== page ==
The Economist Intelligence Unit (EIU) says in its latest report on the outlook for Macau that “the continued growth” in the local gaming sector and in spending from more affluent mainland Chinese tourists supports its forecast for a nearly 6 percent economic growth in 2018.
“Activity in Macau’s gambling sector has continued to underpin the territory’s robust economic growth,” said the research unit. “We expect the economy to record 5.8 percent annual growth in 2018, based primarily on the strong performance of that sector.”
It added: “However, this will cause officials to de-prioritise efforts to diversify Macau’s economy in the short term, which is a long-term policy goal of the current administration.”
The growth rate of Macau’s economy however is expected to slow to 3.9 percent next year, according to EIU’s forecast.
The document said that the Macau government’s efforts to diversify the city’s economic structure are expected to “remain unsuccessful”. But the research house said that the city’s gaming operators should continue to expand their non-gaming offerings in order to increase the existing entertainment opportunities.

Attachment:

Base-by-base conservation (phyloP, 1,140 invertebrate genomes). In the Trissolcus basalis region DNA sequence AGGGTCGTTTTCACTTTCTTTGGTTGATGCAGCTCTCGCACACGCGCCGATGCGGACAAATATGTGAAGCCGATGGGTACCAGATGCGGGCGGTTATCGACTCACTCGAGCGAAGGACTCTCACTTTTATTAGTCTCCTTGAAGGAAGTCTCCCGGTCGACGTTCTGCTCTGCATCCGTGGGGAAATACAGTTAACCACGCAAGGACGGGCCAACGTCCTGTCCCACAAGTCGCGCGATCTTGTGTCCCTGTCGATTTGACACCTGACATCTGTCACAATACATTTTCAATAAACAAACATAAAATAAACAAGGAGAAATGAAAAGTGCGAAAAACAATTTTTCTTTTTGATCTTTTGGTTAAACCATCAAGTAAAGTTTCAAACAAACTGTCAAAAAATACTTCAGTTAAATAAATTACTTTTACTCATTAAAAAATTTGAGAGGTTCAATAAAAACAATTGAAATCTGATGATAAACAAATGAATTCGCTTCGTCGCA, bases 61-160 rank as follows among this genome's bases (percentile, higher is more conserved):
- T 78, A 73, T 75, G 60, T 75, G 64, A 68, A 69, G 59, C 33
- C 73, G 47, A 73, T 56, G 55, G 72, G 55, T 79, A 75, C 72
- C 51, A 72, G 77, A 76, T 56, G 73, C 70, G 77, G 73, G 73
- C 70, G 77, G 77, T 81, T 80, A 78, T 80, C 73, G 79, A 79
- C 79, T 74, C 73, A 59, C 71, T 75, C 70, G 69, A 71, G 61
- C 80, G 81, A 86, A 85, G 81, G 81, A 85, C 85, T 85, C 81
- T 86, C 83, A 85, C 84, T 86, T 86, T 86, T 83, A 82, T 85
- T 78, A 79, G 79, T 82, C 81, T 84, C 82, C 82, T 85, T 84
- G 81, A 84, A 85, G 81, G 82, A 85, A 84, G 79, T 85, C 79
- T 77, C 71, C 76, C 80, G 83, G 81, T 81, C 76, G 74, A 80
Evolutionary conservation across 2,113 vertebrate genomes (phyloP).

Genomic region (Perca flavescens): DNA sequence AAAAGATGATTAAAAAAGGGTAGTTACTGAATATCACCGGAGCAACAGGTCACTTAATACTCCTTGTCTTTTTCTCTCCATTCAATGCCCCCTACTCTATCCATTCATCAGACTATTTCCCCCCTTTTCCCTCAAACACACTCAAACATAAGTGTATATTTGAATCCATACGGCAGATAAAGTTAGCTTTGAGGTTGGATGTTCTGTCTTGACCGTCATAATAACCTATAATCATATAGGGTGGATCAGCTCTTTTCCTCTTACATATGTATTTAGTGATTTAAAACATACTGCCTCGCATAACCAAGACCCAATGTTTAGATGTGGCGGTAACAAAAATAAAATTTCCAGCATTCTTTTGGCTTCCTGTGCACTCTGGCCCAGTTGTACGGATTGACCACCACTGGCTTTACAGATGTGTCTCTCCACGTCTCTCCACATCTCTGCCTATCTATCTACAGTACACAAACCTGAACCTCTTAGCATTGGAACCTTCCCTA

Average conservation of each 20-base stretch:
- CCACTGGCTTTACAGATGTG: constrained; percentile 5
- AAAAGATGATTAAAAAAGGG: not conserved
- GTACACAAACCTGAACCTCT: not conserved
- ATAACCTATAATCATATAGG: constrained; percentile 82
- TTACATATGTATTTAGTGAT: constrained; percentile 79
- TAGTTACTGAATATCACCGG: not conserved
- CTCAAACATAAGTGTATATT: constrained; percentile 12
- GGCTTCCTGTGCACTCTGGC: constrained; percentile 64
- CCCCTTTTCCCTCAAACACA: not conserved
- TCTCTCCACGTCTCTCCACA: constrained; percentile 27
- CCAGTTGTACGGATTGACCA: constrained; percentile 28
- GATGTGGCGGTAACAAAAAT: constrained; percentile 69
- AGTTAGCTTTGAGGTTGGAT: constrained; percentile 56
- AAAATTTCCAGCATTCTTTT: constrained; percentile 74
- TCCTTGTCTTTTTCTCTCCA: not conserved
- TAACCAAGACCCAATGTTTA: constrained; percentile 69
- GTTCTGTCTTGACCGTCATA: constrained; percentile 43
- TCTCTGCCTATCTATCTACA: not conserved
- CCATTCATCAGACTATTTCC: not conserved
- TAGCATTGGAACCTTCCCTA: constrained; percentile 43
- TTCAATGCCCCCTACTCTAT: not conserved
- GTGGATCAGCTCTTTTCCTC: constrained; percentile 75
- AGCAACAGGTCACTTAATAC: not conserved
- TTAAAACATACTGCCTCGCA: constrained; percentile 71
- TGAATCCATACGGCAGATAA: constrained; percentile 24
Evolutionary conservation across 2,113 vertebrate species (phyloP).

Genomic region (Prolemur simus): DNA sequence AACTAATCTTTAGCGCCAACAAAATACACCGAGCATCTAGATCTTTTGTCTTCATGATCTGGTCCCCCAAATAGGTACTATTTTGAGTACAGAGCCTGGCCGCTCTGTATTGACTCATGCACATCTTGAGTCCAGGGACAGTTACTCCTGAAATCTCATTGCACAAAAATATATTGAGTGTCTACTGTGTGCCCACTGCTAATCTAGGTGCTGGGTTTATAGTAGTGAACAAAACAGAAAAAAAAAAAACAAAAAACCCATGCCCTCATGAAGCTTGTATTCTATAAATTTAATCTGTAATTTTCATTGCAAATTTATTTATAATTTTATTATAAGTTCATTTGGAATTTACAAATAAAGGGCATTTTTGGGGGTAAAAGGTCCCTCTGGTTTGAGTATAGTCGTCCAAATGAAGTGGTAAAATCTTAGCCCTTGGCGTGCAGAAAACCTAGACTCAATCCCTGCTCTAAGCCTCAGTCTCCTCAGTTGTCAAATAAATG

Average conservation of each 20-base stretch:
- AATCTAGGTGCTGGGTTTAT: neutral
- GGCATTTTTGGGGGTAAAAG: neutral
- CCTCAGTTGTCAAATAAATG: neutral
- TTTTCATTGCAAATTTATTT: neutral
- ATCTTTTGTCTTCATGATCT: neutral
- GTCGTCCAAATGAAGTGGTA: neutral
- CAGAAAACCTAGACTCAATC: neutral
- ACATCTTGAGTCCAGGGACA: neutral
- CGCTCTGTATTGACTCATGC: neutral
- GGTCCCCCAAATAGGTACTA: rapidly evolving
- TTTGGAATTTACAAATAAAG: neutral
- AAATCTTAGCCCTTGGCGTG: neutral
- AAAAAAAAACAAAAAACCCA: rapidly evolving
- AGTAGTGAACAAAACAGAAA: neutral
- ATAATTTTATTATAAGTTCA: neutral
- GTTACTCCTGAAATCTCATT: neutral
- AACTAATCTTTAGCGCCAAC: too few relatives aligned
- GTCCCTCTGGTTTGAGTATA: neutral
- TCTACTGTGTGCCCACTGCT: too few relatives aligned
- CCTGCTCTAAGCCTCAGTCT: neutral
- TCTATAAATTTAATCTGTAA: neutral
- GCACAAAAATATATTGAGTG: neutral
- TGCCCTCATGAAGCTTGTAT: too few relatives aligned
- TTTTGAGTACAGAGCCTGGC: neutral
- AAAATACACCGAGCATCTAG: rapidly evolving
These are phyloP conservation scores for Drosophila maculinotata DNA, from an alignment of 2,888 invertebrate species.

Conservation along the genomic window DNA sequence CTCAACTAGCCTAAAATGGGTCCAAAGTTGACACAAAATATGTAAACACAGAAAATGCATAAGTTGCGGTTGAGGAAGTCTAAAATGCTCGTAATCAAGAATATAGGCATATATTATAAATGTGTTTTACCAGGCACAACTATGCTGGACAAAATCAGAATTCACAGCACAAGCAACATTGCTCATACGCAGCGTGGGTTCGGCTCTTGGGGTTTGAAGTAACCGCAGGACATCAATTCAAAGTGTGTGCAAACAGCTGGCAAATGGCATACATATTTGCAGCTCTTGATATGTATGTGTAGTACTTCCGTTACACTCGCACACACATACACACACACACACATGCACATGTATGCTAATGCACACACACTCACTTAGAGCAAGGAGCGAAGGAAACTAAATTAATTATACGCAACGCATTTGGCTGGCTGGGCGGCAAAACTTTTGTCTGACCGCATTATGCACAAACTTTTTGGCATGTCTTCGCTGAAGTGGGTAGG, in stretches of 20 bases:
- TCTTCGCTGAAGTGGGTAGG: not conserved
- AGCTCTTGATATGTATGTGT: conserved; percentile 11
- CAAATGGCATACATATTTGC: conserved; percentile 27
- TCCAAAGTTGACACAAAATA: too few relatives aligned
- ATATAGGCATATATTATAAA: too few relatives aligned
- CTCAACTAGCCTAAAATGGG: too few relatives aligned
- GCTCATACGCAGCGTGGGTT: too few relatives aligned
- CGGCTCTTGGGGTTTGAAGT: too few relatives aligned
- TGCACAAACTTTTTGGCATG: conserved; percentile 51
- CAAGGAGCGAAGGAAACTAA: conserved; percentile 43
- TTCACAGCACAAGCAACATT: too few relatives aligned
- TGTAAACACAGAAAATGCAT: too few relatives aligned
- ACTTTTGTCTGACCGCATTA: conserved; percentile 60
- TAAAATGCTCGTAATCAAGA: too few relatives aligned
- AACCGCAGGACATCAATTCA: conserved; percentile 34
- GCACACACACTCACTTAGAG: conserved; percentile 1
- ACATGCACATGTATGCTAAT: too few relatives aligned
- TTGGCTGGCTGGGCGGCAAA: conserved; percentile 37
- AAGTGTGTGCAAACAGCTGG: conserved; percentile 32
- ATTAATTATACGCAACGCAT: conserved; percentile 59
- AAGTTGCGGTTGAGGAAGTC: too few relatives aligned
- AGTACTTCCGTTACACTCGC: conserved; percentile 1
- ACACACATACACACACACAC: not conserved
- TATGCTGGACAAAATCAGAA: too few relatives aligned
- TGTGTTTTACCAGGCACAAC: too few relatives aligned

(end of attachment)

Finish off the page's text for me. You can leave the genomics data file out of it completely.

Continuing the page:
Although mainland China’s economic growth is expected to slow slightly in the 2018-2019 period, the EIU expects the average income of the population to continue to rise, allowing Chinese visitors to Macau to spend more in gaming and entertainment.
A slowing Chinese economy could be a potential hindrance to short-term growth in gross gaming revenue (GGR) for Macau’s casinos, said brokerage Sanford C. Bernstein and Co LLC in a report released last month.
The Macau market’s casino GGR tally for the first eight months of 2018 stood at MOP202.10 billion (US$25.1 billion), up 17.5 percent from the prior-year period.
For the first half of 2018, Macau’s economy grew by 7.6 percent year-on-year in real terms, according to data from the city’s Statistics and Census Service.
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"I am not going to speculate on what the [casino licence refreshment] tender requirements would be. I have full confidence and faith in the Macau government to treat everyone fairly"
Wilfred Wong Ying Wai
President and chief operating officer of Macau-based casino operator Sands China